4. As a reader, I do like these subtle bits of repetition. Good tips, Elizabeth!

    Happy reading and writing! from Laura Marcella @ Wavy Lines

  5. Laura–Me too. Thanks for coming by. 🙂

  6. I’ve used the second one! I think it shows up in all of my books, but strongest in the last one.

  7. Alex–I’ve noticed that you have! 🙂 And very effectively, too.

  8. Thanks so much for taking the time to share with us today, Elizabeth!

  9. Elizabeth – I agree completely that a certain amount of repetition (especially the ‘bookend’ idea you mention) can give a book that ‘polished’ feel and allow the reader a sense of gestalt. And absolutely repetition is valuable for integrating sub-plots into the larger plot. I also like repetition as a way to weave a ‘running joke’ into a story if it’s done as you say subtly. For instance, I like the way you use repetition to integrate running jokes (like the Back Porch Blues Band’s joke about that special bottle of wine) into your Memphis BBQ series. A touch of repetition is useful; too much, though, can be boring. Thanks for making me think about this.

  10. Margot–It has to be used judiciously, doesn’t it? Good word–gestalt! That’s exactly the result we’re looking for with this approach.

  11. This is a great post! I tend to repeat myself a lot, especially when I’m talking.


  12. Elizabeth, thanks for the excellent reminder of how repetition can work to heighten the enjoyment of a story for a reader and how it can be used to tie things up at the end to create a satisfying ending. I am helping a friend with a book and these techniques will work very well for her book.

  13. Gina–I do, too. 🙂

    Steve–Great! Glad the post helps. Thanks for coming by!

  14. Thanks for sharing such great tips. Great article, Elizabeth!

  15. Thanks, Carol!

  16. This is a very helpful post. Thanks. I’m finishing my ms now and I as reflect on point 1 I’m feeling pretty good that I’ve accomplished it.

  17. Mary Sue–Thanks! And sounds like you’ve got a great manuscript. 🙂

  18. Thank you for this post. I find that repetition is one of the most satisfying and story unifying writing devices. Because its so powerful, I see why you say to use it carefully! I’ll be keeping these tips for present and future reference. Gratitude.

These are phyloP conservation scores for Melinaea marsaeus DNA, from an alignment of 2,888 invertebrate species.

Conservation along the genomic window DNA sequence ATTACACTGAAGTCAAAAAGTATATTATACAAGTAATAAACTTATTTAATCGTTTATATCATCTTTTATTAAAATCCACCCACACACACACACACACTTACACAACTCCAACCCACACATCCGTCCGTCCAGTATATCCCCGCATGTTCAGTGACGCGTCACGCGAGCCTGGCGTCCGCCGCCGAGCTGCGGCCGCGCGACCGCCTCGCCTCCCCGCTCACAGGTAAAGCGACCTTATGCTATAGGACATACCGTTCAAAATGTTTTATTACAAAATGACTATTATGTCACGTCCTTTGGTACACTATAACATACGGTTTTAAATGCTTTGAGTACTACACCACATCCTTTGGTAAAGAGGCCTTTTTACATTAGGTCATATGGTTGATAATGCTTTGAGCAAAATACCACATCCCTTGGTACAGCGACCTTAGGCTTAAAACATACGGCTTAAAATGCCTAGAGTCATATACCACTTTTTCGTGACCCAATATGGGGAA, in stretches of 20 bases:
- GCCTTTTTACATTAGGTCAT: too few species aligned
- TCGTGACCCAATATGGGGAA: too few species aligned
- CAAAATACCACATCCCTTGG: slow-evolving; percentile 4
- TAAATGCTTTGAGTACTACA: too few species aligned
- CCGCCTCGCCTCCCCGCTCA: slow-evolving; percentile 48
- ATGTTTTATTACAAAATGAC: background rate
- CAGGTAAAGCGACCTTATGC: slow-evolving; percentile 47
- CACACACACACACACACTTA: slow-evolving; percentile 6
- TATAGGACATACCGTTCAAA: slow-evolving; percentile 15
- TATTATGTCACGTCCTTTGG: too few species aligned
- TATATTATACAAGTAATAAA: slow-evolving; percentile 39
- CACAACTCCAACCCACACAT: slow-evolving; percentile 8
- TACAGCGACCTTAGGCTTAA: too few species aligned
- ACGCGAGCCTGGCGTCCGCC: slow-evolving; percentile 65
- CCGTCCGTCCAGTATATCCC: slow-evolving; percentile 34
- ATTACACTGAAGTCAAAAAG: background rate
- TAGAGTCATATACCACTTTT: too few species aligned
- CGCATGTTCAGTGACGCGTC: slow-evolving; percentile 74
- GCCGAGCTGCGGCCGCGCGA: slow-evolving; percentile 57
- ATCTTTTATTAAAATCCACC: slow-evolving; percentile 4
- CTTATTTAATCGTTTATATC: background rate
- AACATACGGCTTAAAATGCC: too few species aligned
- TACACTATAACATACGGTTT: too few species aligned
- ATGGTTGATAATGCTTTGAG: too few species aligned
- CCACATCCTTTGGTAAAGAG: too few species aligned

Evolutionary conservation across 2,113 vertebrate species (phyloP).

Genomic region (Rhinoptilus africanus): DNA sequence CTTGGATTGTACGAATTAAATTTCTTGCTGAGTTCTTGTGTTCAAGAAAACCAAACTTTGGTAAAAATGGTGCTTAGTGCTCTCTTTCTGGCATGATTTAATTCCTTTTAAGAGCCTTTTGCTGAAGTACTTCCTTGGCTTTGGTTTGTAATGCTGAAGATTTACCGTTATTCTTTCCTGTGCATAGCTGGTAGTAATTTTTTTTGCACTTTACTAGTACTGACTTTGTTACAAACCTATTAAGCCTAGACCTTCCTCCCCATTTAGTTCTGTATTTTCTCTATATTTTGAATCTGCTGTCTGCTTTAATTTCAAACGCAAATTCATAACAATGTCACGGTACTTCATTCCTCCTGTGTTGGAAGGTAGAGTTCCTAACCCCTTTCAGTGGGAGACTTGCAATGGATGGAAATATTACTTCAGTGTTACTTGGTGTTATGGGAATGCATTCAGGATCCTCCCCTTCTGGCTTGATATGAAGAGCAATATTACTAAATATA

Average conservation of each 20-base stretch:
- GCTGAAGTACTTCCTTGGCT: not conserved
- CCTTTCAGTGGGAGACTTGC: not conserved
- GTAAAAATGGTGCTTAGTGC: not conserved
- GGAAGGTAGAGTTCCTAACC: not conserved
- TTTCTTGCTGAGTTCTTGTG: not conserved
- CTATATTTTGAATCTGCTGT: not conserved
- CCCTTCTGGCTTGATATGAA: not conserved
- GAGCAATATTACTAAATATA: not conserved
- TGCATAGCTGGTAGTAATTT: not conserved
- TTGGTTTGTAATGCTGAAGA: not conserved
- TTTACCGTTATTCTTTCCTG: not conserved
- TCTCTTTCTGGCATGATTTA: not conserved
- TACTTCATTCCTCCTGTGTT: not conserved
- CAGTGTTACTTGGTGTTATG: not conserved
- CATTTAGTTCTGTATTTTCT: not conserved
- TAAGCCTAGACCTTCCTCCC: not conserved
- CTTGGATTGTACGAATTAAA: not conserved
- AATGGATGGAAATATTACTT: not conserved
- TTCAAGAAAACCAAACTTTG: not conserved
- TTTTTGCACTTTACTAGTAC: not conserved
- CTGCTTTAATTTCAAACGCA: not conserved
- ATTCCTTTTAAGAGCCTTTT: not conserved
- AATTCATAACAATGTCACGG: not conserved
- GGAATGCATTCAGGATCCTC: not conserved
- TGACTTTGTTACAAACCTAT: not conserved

19. Tammy J. Palmer says

    You are so right that when done well repetition can add layers and deepen the meaning of a story. Overdone, as it was in a novel I read recently, leads to the reader screaming, “Enough already! I get it!” Enjoyed the post.

  20. Idellah–Thanks! It definitely provides a very satisfying feeling when reading.

    Tammy–Good point–everything can be overdone with writing! A little goes a long way. 🙂

  21. Thanks for sharing. I seem to get new tips or insights every time I visit this blog.

  22. If my first mystery uses repetition, it was an accident. As a songwriter, it’s an obvious tool (the chorus repeats words, and the bookend technique is real common in country music.) But I’ve failed to incorporate it well into my fiction.

    When it’s subtle, it’s potent. I revere Raymond Chandler, but hadn’t noticed how doors are repeated in “The Big Sleep” until another reviewer point it out. I immediately realized that locks were a natural metaphor in my current book, so I’m on my way.

  23. Three great ways to use repetition to entice and satisfy readers. Thanks! I call the repetitions “loop-de-loops” and the book ends “bring-it-back-around” endings. My 2nd graders can effectively use bring-it-back-around endings to satisfy their readers.


  1. […] Weiland, though, does a beautiful job of explaining how you can do it in this blog post. And if you want more of her tips on how to use great literary devices to better your story […]